Tonic Breed is the brainchild of Norwegian musician Patrik K. Svendsen. On the band’s previous releases, he and his band gave metal fans a whole world of technical, thrash based sounds, but with this EP, he pushes even further into the realms of heavy melody. Now a one man metal juggernaut, he plays pretty much everything on ‘Fuel The Fire’, but by roping in a few friends along the way, it results in a short blast that could just be his finest work to date.
The EP’s lead track sets the tone with some solid thrash that takes the guts of a couple of Slayer classics, a pinch of Metallica’s core melody and a little industrial abrasiveness, to create a really intense sound. After a verse or two of this tried and tested thrashiness, it’s really easy for the listener to settle into something familiar even with a particularly abrasive vocal, but Patrik isn’t one to rest on his laurels, and a quick detour into something heavier brings extra excitement. This first detour adds a little melodic death metal to the mix; a second twist blends the thrash with a solid groove – much like a Megadeth tune circa 1990 (quite fitting considering Megadeth man Dirk Verbeuren guests here) – before taking time out to throw in an Arabic melody. Most of this sequence then repeats, trading in the Arabic bit for a scorching lead guitar break evoking the thrash demons of yesteryear, to create the kind of opener that’s impossible to ignore. Within these five minutes, it’s possible for a first time listener to get the measure of Svendsen’s chief interests, but it never gives everything away. The way this tune darts between three or four different moods suggests a composer who’s keen to keep things varied, and indeed, the rest of the material captures a similar restlessness without ever losing an important sense of focus.
Having now set the mood, ‘No Rocks On The Scotch’ opens with a sparse, almost gothic melody played by a cold sounding guitar, before exploding into what sounds like one of the finest Slayer tributes ever. The core of the track could easily be interchangeable with anything from their ‘Christ Illusion’ album with its lightning fast, jagged approach, but – very much as before – Patrik isn’t content with that on its own, and the track twists through a couple more brilliant metallic moods within its four minutes. There’s a little groove metal combined with a hardcore breakdown and semi-spoken vocal, some very heavy tribal drumming, and finally a tip of the hat to Megadeth via a riff that sounds like a lift from the classic ‘Five Magics’. Overall, it cements any feelings that this is a musician with some serious clout, before ‘H.E. Antagonist’ (featuring Oliver Palotai of Kamalot) slows things down via a blend of late 80s metal and a hint of thrash complexity on a number that sounds more like Trivium than Tonic Breed’s usual stock. It’s none the worse for any changes; the more melodic streak allows for a much broader guitar sound with some meaty lead flourishes, and a variation in vocals also accentuates a more commercial edge. If nothing else, it shows how comfortable Svendsen is working in different styles and how he’s able to adapt his own talents according to other musicians’ requirements. In some ways, with a bigger hook and a chunky melodic heart, this is the EP’s most enjoyable track.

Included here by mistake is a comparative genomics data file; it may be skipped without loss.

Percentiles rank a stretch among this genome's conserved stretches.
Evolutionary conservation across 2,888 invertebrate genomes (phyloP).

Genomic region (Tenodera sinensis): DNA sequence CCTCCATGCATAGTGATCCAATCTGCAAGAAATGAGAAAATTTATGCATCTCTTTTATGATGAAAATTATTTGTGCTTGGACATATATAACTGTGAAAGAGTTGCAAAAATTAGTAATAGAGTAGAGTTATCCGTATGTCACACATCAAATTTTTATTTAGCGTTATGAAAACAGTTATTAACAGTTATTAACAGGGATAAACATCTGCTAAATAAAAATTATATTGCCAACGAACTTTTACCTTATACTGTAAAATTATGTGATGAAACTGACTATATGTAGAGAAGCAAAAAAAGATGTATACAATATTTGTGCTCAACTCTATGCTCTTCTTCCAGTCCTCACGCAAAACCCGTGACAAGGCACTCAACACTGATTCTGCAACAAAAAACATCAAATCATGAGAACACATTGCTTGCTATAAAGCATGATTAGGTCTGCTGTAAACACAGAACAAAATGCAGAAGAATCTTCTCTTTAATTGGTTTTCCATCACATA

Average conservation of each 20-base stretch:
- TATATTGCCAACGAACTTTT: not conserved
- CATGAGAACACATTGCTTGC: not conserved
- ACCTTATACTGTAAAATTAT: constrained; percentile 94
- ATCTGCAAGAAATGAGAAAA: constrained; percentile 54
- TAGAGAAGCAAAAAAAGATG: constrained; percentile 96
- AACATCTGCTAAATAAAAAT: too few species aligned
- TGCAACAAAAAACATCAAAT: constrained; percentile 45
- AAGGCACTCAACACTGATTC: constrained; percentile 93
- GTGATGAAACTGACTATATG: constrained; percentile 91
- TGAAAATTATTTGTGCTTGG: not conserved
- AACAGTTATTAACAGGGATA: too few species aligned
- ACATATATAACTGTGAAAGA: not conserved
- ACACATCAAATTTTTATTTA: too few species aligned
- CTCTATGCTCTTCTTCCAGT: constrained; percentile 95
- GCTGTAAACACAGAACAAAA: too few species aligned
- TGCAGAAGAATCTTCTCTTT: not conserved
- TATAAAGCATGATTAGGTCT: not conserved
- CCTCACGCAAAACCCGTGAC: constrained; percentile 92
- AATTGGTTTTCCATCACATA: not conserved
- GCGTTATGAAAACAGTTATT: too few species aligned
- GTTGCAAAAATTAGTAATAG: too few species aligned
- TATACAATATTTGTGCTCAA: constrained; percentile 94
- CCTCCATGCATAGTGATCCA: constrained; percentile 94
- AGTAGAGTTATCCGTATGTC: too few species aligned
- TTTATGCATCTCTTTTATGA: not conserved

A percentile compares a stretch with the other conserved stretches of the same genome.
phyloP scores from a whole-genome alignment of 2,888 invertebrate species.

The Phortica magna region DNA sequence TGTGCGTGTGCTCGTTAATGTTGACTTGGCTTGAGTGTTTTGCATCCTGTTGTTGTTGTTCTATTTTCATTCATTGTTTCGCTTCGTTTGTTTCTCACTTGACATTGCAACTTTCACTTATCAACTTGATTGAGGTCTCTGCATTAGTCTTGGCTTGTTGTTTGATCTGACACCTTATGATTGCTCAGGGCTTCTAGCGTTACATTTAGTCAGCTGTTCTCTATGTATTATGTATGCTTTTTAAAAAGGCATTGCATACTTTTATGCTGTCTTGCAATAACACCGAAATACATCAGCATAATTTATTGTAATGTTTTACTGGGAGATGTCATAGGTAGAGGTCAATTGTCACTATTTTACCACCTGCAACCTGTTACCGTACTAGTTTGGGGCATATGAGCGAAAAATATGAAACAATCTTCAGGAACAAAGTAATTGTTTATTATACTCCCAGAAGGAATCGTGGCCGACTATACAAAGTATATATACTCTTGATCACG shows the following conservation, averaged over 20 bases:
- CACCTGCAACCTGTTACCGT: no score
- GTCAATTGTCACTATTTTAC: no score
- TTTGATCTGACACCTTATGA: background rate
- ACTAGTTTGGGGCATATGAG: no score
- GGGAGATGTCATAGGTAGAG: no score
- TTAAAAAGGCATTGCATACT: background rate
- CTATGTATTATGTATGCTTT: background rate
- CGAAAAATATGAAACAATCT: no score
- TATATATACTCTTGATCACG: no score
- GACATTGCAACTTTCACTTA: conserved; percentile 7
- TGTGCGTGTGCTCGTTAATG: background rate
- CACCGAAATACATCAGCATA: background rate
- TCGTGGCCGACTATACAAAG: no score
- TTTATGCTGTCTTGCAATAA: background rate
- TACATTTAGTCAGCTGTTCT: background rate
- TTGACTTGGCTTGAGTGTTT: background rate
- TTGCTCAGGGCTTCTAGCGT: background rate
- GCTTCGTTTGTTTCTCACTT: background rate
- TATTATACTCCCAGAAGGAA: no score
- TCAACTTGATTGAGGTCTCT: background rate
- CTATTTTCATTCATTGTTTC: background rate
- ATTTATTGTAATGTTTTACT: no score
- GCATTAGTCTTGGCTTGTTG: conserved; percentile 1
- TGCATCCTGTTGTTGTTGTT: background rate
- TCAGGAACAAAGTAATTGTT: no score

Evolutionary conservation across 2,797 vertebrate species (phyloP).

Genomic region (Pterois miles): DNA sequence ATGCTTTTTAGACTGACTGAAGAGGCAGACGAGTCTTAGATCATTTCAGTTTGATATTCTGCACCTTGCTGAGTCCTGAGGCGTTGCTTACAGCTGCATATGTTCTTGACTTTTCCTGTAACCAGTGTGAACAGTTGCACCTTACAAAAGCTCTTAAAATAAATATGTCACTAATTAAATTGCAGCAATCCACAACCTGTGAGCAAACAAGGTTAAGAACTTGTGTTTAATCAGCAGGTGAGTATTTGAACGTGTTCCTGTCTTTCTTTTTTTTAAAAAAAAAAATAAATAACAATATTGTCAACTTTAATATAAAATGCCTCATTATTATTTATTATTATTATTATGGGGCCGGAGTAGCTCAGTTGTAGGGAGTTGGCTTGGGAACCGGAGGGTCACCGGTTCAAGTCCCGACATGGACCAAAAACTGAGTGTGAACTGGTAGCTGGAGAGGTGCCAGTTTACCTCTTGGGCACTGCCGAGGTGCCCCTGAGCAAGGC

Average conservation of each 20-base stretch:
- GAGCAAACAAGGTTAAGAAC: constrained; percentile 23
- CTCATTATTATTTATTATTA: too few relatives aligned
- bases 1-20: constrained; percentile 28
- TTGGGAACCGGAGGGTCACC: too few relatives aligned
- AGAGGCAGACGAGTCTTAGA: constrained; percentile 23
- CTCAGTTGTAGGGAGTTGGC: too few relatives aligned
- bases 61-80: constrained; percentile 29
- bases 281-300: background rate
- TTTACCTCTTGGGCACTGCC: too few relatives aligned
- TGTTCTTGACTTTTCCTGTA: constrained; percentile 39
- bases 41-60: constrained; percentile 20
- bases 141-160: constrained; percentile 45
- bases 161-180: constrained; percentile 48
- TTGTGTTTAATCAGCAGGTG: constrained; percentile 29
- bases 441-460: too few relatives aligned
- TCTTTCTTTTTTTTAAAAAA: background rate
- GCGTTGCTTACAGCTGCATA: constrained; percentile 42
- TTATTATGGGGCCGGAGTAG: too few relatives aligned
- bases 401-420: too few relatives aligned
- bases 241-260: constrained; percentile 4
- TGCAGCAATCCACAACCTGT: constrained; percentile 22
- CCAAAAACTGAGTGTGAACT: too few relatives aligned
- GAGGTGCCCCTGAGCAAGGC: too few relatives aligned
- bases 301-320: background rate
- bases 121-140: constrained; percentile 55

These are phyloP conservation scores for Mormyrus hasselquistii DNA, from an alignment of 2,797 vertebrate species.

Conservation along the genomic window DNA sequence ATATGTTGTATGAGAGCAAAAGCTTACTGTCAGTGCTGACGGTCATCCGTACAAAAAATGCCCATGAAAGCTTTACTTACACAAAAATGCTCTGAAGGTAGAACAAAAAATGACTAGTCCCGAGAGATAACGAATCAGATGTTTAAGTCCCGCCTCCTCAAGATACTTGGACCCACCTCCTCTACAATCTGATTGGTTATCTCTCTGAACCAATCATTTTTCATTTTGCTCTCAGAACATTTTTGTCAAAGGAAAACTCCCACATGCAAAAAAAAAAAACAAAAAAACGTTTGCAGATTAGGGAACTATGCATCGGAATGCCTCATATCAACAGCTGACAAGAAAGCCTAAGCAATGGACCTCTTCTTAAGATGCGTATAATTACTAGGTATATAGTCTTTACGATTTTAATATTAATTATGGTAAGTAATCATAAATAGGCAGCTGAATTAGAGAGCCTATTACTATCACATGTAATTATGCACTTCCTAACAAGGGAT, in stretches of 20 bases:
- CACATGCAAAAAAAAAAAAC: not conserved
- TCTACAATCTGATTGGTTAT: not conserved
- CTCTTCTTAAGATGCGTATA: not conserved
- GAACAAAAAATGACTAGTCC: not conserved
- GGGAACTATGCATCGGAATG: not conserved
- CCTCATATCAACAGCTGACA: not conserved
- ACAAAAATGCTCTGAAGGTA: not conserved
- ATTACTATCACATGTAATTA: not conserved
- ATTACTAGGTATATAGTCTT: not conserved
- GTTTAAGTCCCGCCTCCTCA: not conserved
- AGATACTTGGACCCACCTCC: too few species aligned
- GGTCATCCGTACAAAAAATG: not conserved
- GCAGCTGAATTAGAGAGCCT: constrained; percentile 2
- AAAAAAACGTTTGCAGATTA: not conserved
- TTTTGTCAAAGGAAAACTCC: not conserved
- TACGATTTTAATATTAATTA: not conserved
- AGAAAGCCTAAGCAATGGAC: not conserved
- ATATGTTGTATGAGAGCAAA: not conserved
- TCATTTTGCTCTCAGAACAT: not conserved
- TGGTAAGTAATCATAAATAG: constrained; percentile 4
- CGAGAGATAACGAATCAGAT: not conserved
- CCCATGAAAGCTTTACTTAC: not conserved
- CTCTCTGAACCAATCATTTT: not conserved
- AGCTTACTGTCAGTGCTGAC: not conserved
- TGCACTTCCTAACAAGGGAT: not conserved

Last up, ‘Blood Moon’ flaunts a chunky bassline, a horror themed guitar riff and crashy drums on a number that mixes twenty first century melodic metal with a very traditional mood. The howling lead guitar that’s used relentlessly throughout quickly dominates over a slightly growly vocal, but between some gruff gang vocals and a busier instrumental section where a few hard rhythms underscore the kind of cinematic melody that Metallica might have applied on their ‘…And Justice For All’ album if they’d been smart enough to think of it, this is a hugely layered arrangement. It mightn’t capture the raw energies of the opening duo, but in showcasing Svendsen’s varied talents, it gives the EP a strong closer.
Regardless of style, the riffs are consistently great throughout this EP, and although some of the vocals sometimes provide EP’s weakest element with their sub Tom Araya growl, the strength in the arrangements and song writing always wins out. By displaying the kind of anger and technicality that’s strived for by so many heavy bands, but also understanding how melody is key, Svendsen comes up trumps on this short release. Overall, this is a solid slab of metal that, even without the guests, would mark out Tonic Breed as one of the underground’s stronger acts.